Immigration and health among non-Hispanic whites: The impact of arrival cohort and region of birth.

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Immigration is central to our understanding of U.S. racial and ethnic health disparities, yet relatively little is known about the health of white immigrants - a group whose ethnic origins have become increasingly diverse. To the extent that whites are included in social stratification research, they are typically used as the reference category for gauging health inequities, with little attention to diversity among them. This study addresses this question using nationally representative data from the American Community Survey (2008-2017). We disaggregate non-Hispanic whites by nativity, region of birth, and period of arrival in the U.S. and examine differences in physical disability among adults aged 40 and older (n = 12, 075, 638). The analysis finds that foreign-born whites have a slightly lower prevalence of disability than U.S.-born whites, and this varies by arrival cohort. Immigrants who arrived in the 1981-1990 and 1991-2000 cohorts have a smaller advantage over U.S.-born whites than immigrants in the earlier and later cohorts. Compositional changes in the region of birth of white immigrants, especially the influx of eastern Europeans and Middle Easterners during the 1980s and 1990s, explained this variation. These findings challenge the oft-assumed notion that whites are a monolithic group and highlight growing intra-ethnic heterogeneity that is obscured by the aggregate category. Our findings also suggest that the standard practice of using whites as the reference for benchmarking health inequities may mask health inequities not only among them, but also between whites and other racial and ethnic populations.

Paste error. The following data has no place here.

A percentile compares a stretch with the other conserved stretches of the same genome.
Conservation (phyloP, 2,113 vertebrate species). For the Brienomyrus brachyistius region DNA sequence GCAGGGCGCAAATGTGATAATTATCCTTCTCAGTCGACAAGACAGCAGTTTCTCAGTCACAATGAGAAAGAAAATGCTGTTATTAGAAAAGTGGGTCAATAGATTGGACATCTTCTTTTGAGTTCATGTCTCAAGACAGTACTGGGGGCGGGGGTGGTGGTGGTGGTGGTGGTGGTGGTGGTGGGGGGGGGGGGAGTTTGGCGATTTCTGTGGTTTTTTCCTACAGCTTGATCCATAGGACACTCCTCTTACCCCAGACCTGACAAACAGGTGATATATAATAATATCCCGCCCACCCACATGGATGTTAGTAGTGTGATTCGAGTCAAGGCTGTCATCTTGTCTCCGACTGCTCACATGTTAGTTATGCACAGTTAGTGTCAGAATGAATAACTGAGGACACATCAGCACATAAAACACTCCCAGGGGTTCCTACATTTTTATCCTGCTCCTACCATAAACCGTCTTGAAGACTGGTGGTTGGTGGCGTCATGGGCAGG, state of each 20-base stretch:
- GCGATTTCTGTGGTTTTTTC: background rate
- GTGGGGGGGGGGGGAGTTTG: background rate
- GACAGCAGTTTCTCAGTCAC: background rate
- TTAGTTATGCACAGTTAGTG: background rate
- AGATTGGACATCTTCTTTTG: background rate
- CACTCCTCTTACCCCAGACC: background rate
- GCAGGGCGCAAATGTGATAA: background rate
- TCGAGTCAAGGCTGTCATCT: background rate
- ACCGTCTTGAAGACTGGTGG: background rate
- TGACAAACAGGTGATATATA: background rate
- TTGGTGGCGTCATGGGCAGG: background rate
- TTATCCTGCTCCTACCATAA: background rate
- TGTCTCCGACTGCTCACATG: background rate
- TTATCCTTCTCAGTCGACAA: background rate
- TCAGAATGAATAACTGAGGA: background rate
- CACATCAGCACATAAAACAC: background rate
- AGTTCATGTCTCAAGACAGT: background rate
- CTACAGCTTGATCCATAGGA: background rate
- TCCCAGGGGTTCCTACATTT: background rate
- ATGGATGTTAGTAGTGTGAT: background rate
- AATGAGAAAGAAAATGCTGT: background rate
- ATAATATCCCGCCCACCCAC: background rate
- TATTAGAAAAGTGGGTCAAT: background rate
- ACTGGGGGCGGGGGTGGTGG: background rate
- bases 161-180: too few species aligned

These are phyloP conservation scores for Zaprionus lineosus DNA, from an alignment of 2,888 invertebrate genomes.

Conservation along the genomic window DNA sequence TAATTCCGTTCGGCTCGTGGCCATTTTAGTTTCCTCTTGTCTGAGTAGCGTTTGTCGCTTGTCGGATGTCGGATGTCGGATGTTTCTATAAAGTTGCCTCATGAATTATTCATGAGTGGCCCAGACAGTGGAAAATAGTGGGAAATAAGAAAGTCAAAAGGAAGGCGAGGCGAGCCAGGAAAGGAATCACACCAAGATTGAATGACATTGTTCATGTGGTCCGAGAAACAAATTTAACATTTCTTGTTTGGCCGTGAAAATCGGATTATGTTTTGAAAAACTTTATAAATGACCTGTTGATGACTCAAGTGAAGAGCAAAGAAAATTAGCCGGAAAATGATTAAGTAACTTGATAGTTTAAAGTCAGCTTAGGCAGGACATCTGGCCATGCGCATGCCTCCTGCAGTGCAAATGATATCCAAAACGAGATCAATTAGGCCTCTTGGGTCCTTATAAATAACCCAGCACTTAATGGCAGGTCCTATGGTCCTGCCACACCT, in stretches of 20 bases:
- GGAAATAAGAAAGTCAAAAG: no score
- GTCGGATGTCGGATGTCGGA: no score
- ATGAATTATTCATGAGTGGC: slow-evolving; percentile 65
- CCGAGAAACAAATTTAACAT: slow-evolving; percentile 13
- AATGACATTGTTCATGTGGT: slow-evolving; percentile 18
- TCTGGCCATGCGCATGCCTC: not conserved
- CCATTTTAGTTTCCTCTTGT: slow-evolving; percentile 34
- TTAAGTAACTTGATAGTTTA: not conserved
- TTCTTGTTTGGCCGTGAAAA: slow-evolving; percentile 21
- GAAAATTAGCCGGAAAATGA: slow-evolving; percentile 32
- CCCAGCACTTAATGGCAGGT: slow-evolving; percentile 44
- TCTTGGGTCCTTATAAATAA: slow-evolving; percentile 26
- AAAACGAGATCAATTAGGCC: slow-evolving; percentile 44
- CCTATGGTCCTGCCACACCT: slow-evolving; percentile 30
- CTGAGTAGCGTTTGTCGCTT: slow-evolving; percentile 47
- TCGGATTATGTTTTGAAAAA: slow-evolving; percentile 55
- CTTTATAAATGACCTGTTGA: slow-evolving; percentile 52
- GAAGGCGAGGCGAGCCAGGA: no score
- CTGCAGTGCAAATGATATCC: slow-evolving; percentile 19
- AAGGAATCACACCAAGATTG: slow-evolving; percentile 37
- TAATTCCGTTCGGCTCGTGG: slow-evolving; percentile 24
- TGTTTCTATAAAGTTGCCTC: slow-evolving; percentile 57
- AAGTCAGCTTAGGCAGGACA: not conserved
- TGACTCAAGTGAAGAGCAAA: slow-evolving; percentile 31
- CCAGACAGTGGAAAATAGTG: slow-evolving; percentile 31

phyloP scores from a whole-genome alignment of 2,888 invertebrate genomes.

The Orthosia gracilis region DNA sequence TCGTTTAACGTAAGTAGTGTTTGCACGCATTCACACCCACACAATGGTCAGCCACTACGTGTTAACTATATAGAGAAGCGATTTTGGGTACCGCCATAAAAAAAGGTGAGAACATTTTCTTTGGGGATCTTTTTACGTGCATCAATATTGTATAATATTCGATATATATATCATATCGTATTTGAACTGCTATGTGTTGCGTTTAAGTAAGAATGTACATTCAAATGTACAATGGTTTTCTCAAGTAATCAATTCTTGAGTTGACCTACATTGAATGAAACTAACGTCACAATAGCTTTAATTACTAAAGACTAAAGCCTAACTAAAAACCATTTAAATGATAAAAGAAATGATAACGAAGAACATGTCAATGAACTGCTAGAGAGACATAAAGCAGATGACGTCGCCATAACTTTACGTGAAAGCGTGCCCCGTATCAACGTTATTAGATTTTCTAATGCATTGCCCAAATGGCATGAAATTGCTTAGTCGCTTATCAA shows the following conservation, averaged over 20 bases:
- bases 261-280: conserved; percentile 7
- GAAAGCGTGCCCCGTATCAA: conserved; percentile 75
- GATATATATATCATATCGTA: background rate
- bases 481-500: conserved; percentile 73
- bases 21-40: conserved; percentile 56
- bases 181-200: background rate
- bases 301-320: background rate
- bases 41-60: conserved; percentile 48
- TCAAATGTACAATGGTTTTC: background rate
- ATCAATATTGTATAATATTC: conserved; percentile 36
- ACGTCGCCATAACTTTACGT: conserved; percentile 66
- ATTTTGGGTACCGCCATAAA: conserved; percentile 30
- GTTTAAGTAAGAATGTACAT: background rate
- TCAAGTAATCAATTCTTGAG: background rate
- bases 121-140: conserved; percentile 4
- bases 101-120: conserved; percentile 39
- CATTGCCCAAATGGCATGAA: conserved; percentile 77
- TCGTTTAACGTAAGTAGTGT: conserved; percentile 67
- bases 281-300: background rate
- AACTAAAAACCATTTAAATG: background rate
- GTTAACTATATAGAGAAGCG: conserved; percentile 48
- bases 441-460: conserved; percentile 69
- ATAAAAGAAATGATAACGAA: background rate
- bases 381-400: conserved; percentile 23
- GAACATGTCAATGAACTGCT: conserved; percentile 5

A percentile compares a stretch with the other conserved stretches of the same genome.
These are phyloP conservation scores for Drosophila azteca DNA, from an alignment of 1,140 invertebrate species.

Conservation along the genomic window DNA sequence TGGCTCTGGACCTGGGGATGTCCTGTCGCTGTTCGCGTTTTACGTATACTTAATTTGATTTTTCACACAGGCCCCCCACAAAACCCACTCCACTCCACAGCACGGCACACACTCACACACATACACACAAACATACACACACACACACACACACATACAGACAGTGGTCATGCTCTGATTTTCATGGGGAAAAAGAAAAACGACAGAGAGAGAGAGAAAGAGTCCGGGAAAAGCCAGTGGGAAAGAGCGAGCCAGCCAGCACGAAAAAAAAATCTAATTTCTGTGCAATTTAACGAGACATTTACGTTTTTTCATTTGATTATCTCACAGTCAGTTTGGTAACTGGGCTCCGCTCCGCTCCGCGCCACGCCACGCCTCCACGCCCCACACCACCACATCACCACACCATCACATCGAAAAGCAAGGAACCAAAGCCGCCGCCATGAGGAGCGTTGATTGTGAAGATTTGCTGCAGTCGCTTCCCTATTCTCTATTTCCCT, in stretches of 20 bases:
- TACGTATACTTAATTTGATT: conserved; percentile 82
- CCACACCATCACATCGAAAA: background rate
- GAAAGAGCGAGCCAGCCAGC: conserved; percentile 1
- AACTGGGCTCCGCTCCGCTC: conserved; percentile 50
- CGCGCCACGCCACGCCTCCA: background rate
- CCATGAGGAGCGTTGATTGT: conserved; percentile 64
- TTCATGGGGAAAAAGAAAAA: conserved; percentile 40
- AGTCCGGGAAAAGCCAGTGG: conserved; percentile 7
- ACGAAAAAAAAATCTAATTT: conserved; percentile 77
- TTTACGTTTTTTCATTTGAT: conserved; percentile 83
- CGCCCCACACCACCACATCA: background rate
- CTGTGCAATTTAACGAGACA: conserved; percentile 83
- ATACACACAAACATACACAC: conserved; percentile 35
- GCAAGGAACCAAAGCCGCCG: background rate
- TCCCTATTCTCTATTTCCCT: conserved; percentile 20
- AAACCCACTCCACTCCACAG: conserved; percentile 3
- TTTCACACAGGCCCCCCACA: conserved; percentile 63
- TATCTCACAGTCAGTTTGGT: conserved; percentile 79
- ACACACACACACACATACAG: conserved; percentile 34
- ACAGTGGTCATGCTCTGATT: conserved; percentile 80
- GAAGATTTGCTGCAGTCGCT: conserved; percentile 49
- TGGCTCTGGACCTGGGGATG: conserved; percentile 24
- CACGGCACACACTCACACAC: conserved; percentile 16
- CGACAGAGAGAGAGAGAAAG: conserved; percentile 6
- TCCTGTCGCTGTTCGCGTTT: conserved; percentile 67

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Read, Jen'nan Ghazal, Jessica S West and Christina Kamis (2020). Immigration and health among non-Hispanic whites: The impact of arrival cohort and region of birth. Social science & medicine (1982), 246. p. 112754. 10.1016/j.socscimed.2019.112754 Retrieved from

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Jen'nan Read

Sally Dalton Robinson Professor

Jessica Sayles West

Medical Instructor in the Department of Head and Neck Surgery & Communication Sciences

Jessica is a medical sociologist who specializes in research on hearing loss, aging, and health disparities over the life course. Jessica’s work has described the “spillover” effects of hearing loss on health outcomes for both individuals and those close to them, as well as sociodemographic disparities in the onset of and life expectancy with hearing loss. Her research, which leverages both population-level data and electronic health record data, has appeared in the Journals of Gerontology, Social Science & Medicine, Ear and Hearing, and other leading journals in medical sociology, hearing, and aging research.

Jessica received a B.A. from the University of Michigan in Social Anthropology (dual Sociology/Anthropology concentration) followed by an M.P.H. in Sociomedical Sciences with a certificate in Public Health Research Methods from Columbia University’s Mailman School of Public Health. She subsequently received an M.A. and Ph.D. in Sociology with a focus in Medical Sociology and Demography at Duke University. She then completed an NIA T32 Postdoctoral Fellowship at the Duke University Aging Center under the mentorship of Matthew E. Dupre, Ph.D. (Population Health Sciences) and Sherri L. Smith, Au.D., Ph.D. (Head and Neck Surgery & Communication Sciences).

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